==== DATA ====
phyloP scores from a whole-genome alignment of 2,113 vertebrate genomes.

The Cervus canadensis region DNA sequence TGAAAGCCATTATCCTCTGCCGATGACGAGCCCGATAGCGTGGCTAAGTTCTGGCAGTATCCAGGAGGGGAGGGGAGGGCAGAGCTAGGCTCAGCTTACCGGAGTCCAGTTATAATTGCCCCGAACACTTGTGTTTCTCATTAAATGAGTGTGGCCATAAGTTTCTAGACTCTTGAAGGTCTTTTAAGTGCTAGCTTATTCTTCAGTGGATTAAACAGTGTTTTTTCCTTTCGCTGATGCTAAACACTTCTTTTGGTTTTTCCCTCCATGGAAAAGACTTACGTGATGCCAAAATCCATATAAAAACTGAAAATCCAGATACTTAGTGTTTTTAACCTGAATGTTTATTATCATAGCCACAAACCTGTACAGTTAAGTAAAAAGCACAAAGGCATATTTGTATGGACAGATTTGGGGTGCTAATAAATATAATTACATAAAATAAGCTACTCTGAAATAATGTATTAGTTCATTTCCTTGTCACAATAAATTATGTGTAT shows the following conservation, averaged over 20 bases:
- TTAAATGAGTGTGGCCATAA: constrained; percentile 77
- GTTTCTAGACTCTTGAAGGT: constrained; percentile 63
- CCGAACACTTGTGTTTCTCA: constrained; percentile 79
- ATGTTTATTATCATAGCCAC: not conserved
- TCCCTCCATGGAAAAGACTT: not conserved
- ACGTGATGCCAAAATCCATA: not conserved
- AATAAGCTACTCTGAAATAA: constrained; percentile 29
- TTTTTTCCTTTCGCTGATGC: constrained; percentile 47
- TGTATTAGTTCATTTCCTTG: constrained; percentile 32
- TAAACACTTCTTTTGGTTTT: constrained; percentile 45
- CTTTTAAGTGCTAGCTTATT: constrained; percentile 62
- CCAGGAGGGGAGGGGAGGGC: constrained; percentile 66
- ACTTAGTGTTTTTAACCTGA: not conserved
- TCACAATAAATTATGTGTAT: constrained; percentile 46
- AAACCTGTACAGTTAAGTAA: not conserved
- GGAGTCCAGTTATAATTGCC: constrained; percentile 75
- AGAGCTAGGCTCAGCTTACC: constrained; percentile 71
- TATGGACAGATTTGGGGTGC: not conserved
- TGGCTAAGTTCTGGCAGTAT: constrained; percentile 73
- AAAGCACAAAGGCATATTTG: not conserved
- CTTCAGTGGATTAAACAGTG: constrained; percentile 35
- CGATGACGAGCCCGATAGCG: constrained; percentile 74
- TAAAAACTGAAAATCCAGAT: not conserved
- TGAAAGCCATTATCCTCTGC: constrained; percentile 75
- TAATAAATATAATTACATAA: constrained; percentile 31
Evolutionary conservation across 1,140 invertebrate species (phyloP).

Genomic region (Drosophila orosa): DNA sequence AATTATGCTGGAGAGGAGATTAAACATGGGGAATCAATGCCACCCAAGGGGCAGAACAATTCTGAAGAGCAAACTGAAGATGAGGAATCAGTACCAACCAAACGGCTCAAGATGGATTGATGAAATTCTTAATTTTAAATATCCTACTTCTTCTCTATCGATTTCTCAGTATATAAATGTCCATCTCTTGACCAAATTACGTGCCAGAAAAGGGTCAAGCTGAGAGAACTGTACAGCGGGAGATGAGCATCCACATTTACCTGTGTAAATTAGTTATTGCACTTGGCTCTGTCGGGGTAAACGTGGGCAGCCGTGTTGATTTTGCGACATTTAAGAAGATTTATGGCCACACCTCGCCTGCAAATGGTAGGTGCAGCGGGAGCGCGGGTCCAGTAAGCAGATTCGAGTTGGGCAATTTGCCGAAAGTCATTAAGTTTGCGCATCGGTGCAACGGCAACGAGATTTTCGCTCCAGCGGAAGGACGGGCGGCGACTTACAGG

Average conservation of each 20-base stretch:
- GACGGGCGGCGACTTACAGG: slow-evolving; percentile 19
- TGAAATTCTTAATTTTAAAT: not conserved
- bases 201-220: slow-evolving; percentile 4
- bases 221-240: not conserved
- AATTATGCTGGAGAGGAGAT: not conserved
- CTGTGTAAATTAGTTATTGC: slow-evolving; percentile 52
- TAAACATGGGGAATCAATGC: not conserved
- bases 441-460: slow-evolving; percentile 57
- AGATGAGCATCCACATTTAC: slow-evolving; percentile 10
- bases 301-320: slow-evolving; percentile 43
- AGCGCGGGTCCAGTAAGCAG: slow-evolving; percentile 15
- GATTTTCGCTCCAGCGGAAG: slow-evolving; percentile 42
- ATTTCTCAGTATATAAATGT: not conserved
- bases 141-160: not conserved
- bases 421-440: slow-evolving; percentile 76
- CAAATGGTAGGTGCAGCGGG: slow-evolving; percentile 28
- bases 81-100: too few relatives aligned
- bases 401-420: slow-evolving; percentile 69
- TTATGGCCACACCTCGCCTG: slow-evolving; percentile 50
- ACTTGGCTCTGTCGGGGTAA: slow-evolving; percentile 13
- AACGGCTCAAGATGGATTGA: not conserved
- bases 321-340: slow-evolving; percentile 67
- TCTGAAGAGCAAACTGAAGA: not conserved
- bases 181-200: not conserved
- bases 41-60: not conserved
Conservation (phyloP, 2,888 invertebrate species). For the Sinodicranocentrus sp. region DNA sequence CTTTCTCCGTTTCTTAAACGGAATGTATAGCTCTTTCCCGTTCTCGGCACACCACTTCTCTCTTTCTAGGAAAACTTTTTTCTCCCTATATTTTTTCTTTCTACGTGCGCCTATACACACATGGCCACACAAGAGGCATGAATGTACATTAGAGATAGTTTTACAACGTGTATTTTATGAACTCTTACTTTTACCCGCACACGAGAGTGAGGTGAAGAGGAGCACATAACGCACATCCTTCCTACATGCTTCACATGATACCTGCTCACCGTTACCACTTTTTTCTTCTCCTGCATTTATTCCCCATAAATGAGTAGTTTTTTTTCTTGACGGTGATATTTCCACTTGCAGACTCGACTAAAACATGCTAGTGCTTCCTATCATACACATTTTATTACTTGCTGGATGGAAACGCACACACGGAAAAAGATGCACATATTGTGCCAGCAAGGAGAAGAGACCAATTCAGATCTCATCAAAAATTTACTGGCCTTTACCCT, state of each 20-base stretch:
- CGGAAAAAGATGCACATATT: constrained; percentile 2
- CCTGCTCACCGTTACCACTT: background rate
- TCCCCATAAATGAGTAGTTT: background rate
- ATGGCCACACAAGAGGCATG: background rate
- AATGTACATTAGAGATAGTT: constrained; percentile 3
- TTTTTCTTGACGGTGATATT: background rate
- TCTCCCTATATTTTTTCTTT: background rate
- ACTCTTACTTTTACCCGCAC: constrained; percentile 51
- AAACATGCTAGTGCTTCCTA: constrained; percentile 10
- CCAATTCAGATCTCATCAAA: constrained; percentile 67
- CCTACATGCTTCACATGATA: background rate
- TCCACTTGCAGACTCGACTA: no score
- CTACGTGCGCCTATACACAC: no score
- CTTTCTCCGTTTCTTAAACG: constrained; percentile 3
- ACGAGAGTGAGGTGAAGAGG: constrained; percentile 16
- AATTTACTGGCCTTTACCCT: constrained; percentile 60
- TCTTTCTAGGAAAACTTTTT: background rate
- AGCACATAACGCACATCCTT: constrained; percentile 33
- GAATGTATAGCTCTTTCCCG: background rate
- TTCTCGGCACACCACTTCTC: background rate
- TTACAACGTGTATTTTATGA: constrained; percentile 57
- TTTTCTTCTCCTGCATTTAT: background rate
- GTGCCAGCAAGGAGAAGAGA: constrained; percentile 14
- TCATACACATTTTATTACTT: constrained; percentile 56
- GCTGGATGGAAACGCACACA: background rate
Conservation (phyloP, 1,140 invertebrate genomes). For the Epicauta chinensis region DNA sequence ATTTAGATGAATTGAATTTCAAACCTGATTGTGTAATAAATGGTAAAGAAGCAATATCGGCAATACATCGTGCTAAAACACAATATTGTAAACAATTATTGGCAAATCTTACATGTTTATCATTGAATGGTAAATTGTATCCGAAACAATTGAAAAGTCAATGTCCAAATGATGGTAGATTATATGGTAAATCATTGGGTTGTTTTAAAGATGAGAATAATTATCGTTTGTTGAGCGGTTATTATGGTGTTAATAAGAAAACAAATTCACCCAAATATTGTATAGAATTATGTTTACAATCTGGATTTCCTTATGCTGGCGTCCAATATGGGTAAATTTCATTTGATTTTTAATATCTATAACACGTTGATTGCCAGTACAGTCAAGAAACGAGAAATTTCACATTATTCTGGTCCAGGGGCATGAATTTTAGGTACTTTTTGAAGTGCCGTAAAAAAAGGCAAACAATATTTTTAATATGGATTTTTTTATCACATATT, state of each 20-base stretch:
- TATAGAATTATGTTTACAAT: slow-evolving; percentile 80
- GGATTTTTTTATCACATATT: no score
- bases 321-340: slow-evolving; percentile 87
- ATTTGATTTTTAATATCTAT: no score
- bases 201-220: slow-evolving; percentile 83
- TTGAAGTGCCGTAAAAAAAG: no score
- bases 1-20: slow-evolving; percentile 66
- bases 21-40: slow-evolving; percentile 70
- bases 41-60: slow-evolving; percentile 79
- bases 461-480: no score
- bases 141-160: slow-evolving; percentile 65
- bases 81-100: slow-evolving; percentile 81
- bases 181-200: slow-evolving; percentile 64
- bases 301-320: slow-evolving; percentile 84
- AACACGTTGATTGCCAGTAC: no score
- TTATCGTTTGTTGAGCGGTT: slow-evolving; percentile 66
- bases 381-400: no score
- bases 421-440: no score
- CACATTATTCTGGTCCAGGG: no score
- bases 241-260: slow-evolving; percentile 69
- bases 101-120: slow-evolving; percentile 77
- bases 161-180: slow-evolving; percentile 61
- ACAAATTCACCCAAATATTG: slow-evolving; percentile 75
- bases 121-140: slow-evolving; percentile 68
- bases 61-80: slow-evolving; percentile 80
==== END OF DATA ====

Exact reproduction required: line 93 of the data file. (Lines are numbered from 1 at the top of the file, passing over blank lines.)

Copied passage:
- bases 141-160: slow-evolving; percentile 65